Time and again I read about the positive impact of L-tryptophan and 5-HTP upon mood, anxiety, sleep, and more. And, of course, supplements abound. So what do you say we take an objective look.
L-tryptophan is one of eight essential amino acids for humans. What that means is we can’t synthesize it internally, so we have to obtain it through diet. L-tryptophan is the precursor of several compounds, one of which is the ever-popular neurotransmitter, serotonin.
Serotonin’s role in mood and anxiety is well known. But you may not have been aware of the fact that serotonin is the precursor of melatonin. And since melatonin is a major player in sleep, so then are serotonin and L-tryptophan.
Common dietary sources of L-tryptophan are chocolate, milk, yogurt, red meat, fish, poultry, sunflower seeds, peanuts, and eggs. And while we’re at it, let’s address a Thanksgiving/Christmas Day myth. Turkey has no more L-tryptophan than any other hunk of poultry. So if you’re looking for the cause of those post-feast sleepies, you’d be better served by taking a peak at the carbohydrate content of the other dishes.
For years, L-tryptophan has been available as a dietary supplement. In addition to being used as a mood enhancer and sleep aid, it’s shown promise in the treatment of specific situations such as premenstrual dysphoric disorder (PMDD) and seasonal affective disorder (SAD). It’s also shown promise as an independent antidepressant, as well as a supplement to an existing antidepressant regimen.
Of note, there was a large L-tryptophan-related outbreak of something known as eosinophilia-myalgia syndrome (EMS) in 1989. The final score was 1,500 cases of permanent disability and at least 38 deaths. How did that happen? Well, several theories have been offered. The one that seems to stick is the outbreak being traced to L-tryptophan supplied by a Japanese supplement manufacturer. It seems genetic engineering used in production may have been the culprit.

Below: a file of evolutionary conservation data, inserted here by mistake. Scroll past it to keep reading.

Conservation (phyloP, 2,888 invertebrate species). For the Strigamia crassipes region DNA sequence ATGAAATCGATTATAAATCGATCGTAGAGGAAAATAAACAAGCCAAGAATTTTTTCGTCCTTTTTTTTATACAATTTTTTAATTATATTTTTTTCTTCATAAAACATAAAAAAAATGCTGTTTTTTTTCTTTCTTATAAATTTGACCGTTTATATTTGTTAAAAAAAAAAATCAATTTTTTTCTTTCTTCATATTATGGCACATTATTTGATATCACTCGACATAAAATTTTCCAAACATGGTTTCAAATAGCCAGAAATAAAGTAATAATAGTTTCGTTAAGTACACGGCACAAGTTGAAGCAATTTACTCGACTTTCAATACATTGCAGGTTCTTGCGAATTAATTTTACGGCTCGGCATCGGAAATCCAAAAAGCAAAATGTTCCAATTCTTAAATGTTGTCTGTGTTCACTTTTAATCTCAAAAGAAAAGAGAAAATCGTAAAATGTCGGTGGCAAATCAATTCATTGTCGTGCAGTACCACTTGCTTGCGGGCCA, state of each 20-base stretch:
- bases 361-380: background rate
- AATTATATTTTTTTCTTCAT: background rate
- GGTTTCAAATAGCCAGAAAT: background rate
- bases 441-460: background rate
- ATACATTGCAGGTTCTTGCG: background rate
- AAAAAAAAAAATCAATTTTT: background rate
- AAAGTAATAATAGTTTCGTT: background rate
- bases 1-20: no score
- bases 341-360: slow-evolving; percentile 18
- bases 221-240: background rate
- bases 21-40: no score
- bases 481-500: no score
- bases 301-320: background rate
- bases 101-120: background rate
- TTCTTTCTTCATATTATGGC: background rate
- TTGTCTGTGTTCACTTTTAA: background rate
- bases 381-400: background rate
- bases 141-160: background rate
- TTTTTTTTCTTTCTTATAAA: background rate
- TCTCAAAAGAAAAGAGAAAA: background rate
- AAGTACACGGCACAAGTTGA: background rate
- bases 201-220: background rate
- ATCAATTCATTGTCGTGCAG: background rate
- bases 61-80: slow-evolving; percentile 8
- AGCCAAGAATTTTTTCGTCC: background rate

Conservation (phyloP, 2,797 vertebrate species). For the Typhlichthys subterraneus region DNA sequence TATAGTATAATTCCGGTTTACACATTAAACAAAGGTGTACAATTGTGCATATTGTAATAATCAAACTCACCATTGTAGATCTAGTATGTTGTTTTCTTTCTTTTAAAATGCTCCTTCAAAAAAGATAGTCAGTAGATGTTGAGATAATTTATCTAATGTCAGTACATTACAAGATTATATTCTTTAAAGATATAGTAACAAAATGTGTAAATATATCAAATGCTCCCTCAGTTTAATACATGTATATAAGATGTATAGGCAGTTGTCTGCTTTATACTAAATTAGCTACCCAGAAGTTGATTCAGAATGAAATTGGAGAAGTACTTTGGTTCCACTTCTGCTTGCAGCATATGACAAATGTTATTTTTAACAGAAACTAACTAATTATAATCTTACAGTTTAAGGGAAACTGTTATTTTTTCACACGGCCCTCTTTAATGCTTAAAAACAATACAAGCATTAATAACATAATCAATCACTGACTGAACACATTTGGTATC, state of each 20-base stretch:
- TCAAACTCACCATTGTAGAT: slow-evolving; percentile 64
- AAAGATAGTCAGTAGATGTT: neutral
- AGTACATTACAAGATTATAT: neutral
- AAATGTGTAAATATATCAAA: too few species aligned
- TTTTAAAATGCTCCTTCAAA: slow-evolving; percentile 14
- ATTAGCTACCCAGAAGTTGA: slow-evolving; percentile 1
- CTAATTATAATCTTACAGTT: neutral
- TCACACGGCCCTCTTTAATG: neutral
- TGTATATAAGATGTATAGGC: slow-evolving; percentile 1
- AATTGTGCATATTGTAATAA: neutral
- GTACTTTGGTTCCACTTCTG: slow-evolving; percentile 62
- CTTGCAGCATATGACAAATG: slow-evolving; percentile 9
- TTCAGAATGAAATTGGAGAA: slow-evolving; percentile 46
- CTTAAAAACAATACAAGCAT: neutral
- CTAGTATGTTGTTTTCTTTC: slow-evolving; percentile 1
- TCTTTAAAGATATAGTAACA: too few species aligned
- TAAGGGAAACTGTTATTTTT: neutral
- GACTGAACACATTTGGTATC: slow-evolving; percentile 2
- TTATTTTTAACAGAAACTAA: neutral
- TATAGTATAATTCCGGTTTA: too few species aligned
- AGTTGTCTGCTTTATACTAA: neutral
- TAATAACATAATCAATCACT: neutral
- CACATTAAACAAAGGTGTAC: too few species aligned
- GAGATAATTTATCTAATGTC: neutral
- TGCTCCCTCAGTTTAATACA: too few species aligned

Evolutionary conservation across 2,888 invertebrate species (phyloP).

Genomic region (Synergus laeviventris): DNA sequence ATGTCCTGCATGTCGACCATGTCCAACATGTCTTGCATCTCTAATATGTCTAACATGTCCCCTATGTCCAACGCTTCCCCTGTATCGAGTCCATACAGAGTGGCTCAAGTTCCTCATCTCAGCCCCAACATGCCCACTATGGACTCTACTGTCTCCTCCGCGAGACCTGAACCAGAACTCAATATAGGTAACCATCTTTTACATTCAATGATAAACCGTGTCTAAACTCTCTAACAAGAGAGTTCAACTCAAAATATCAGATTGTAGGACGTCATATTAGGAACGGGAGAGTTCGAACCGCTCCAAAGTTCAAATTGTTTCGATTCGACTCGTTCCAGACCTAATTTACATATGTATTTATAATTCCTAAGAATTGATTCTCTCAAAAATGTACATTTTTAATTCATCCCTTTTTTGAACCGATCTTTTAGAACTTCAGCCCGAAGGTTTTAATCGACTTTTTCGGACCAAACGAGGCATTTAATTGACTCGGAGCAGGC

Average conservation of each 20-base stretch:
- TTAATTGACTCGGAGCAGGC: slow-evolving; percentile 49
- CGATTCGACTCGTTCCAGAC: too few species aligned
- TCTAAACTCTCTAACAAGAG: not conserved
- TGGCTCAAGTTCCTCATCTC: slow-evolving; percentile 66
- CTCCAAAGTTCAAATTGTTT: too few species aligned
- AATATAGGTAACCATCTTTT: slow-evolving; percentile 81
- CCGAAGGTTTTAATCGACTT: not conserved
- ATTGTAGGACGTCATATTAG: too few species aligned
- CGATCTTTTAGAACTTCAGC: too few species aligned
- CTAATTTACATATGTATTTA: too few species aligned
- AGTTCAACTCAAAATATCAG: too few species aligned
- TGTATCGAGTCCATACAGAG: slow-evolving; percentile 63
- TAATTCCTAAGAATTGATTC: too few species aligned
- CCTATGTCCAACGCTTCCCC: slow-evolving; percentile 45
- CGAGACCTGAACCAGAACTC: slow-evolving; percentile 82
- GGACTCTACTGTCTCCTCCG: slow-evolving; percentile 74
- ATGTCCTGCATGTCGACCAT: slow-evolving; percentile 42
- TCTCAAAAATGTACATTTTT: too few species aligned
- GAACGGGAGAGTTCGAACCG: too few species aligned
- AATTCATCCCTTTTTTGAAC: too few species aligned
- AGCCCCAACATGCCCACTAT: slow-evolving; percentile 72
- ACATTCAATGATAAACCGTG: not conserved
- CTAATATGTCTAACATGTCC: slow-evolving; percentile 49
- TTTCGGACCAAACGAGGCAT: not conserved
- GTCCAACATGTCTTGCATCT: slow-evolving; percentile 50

The sale of most L-tryptophan was banned in the United States in 1991. And even after it was known that a contaminated batch caused the outbreak, and the manufacturing process had been fixed, the FDA still maintained L-tryptophan was unsafe. Finally, in 2001, the FDA loosened up, but still issued a cautionary statement.
Since 2002, L-tryptophan has been sold in the United States in its original form.
5-Hydroxytryptophan (5-HTP) is a naturally-occurring amino acid, and is a catalyst in the synthesis of serotonin and melatonin from L-tryptophan. Bottom-line: it increases the production of serotonin.
5-HTP is primarly used as a mood enhancer and sleep aid. It’s also been reported to be an effective appetite suppressant. In addition, it’s shown promise in the treatment of fibromyalgia, anxiety, and binge-eating associated with obesity.
Like L-tryptophan, 5-HTP is sold over-the-counter in the United States as a supplement. And what makes this especially important is the fact that dietary sources of 5-HTP are insignificant.
L-tryptophan and 5-HTP, in supplement form, appear to be worth considering as one seeks relief from mood, anxiety, and sleep issues. But I have to emphasize that some studies have shown mixed results in terms of efficacy, and researchers have gone so far as to question the reliability of any conclusions drawn by a significant number of studies.
Finally, don’t ever, ever, ever forget – L-tryptophan and 5-HTP can lead to some very dangerous physical issues. And you just never know. So, please, do your research and consult your physician before beginning a regimen.
Oh, here’s a resource that may be helpful. It’s the website of the National Institutes of Health’s National Center for Complementary and Alternative Medicine. Check it out here.
That will be that. I hope the information will be helpful, and I encourage you to add your input by commenting. Thanks!